Did you know that some mortgage brokers offer commercial and asset finance services to their business-owner customers? So, what is commercial and asset finance, and could it be right for you?
Many mortgage brokers can help with your home loan and your business loan. There are several types of commercial and asset finance, so make sure you know the differences. Then you can decide which one will suit you.
What is commercial finance?
Commercial finance is an umbrella term for different kinds of business loans. They’re designed to help manage your capital and cash flow.
Types of commercial finance
Business overdraft: Your financial institution allows you to overdraw your existing business account up to an approved limit. You can only access the overdraft after your own funds have been used. The lender charges interest on the overdrawn amount. Businesses often use overdrafts as small loans, usually to cover cash flow gaps.
Line of credit: A long-term arrangement between a business and a lender, where the business can access funds up to an approved limit. The business may borrow all or part of the money at any time, but only owes interest and makes repayments on the amount used. Accessibility and flexibility are key here.
Term loans: A business borrows money and repays the lender in set amounts over a set period. Good for businesses that like predictable repayments.
Commercial rate loans: Also known as business markets loans. A business borrows a single loan amount, which can be spread across a combination of components, such as floating rates, fixed rates and cap rates. This helps to protect against interest rate movements.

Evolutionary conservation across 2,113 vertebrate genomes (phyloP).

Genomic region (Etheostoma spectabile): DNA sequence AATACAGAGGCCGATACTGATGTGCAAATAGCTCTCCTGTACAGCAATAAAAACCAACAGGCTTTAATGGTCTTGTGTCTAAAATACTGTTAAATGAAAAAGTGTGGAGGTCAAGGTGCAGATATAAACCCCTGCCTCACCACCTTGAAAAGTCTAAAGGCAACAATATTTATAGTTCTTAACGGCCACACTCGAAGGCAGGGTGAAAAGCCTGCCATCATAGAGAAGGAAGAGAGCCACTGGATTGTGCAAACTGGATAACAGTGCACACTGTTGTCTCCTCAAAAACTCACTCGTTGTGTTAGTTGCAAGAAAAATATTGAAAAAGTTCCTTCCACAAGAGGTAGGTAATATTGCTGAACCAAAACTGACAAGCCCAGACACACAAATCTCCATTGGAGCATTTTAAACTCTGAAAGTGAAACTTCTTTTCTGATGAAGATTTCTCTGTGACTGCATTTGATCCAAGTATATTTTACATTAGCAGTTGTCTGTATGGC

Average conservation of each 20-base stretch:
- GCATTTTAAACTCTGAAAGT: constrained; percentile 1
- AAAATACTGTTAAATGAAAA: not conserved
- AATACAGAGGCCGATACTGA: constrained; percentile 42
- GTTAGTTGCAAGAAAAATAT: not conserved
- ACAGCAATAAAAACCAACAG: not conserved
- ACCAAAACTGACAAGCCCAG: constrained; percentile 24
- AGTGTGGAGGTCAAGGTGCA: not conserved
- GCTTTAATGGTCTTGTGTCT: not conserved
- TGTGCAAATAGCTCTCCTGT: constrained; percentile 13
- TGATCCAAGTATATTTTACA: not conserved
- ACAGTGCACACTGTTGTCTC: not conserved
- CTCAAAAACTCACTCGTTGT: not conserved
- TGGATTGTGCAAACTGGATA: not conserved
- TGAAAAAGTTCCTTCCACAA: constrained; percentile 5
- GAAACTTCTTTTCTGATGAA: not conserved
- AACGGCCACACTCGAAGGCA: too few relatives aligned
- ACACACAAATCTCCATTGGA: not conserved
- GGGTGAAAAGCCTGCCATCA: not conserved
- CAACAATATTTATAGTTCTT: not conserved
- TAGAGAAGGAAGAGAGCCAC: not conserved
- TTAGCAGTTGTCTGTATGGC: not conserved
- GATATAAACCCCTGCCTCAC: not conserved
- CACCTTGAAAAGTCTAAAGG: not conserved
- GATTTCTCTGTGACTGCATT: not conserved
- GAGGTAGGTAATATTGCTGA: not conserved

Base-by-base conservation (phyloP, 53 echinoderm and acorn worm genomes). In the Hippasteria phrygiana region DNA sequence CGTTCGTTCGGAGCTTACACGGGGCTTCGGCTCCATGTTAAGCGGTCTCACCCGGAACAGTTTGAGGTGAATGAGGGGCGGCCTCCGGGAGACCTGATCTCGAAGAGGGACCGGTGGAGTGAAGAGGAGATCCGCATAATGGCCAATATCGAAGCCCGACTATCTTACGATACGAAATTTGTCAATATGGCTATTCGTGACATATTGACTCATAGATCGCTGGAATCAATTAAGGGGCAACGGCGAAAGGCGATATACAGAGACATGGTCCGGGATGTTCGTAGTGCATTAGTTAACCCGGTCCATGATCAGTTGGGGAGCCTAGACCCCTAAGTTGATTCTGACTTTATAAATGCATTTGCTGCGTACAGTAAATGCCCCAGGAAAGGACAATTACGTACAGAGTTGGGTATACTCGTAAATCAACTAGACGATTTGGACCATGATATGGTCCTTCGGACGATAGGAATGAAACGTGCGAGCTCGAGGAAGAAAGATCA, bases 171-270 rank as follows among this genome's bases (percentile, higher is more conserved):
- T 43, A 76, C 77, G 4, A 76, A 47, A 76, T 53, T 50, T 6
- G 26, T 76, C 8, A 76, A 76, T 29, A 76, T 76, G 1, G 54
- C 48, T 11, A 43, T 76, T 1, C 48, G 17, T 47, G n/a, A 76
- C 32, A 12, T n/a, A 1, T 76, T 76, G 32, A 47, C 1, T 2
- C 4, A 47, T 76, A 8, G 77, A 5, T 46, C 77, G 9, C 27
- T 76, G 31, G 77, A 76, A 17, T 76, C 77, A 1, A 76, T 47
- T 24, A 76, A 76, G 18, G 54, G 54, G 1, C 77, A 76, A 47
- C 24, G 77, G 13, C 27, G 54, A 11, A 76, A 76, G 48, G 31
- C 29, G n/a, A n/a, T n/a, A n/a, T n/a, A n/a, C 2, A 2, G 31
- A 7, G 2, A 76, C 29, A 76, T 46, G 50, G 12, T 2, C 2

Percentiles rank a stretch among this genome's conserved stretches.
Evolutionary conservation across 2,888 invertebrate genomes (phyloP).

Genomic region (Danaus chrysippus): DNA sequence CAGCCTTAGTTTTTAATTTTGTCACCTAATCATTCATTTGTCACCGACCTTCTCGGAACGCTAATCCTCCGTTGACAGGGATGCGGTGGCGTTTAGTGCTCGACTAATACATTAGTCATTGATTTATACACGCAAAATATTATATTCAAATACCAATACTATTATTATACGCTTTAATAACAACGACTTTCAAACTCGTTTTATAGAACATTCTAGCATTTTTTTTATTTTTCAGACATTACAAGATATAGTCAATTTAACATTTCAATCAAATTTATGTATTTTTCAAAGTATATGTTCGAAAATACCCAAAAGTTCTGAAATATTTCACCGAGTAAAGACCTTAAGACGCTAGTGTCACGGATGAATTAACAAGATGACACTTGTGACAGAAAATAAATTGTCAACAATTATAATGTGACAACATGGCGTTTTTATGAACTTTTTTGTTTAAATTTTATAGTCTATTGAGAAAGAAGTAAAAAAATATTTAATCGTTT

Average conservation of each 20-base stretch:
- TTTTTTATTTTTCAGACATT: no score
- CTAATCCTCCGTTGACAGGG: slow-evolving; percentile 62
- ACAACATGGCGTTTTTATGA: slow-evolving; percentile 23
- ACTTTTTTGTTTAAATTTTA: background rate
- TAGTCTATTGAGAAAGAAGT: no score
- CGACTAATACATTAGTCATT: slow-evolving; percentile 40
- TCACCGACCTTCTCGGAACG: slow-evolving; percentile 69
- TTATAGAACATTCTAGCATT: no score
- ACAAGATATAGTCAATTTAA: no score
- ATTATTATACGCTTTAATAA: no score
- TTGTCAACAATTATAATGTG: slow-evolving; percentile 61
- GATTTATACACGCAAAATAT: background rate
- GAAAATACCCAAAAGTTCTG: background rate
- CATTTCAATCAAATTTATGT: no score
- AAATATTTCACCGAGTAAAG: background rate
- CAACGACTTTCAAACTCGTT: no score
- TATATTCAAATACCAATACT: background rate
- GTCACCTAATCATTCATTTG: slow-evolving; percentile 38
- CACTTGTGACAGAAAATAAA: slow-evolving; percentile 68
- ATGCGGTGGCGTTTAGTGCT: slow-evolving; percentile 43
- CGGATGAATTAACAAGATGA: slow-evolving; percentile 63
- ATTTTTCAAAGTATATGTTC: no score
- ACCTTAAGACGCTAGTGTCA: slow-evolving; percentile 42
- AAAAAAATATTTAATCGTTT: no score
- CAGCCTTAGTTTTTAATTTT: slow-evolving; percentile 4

Cash flow finance: A way for a business to get cash before their customers actually pay. There are two common methods used by businesses:
- Invoice discounting is where a business accesses a percentage of their debtors’ unpaid invoices through their lender, and the lender uses the debtors as security.
- Invoice factoring is where the lender assumes responsibility of the business’s debt ledger and chases payments on its behalf.
Both attract a fee and are designed to service the cash flow gap between outgoings and income.
What is asset finance?
Asset finance includes a range of different loan structures that can help your business buy vehicles or equipment.
Types of asset finance
Chattel mortgage: Also known as an equipment loan. A business borrows money to purchase an asset. The business owns the asset outright, but the lender uses the asset as security until the business repays the loan. This frees capital and ensures the business has security against the loan.
Hire purchase: The lender purchases the equipment and rents it to the business. At the end of the term, assuming all payments are made, the business takes ownership of the asset. This is a popular way to spread the cost.
Finance lease: The lender owns the equipment and the business pays a hire fee for use. In some cases, the business may be able to purchase or refinance the asset at the end of the set term, which gives flexibility.
Operating lease: The lender owns the equipment and the business pays a hire fee for use. The business does not take ownership of the asset. The costs are deemed operational expenses.
Novated lease: A Novated Lease involves a three-way agreement between an employer, an employee and a lender. The Novated arrangement involves the employee leasing the vehicle directly from the lender. The employer will then agree to deduct lease rentals from the employee’s salary during the term of employment and to pay the rentals directly to the lender. The employee has the use of the vehicle for personal purposes.
Whether it’s cash flow or capital, businesses need money. It’s good to know there’s a loan to suit every business. Contact your mortgage broker for more information about commercial and asset finance.
This article provides general information only and may not reflect the publisher’s opinion. None of the authors, the publisher or their employees are liable for any inaccuracies, errors or omissions in the publication or any change to information in the publication. This publication or any part of it may be reproduced only with the publisher’s prior permission. It was prepared without taking into account your objectives, financial situation or needs. Please consult your financial adviser, broker or accountant before acting on information in this publication.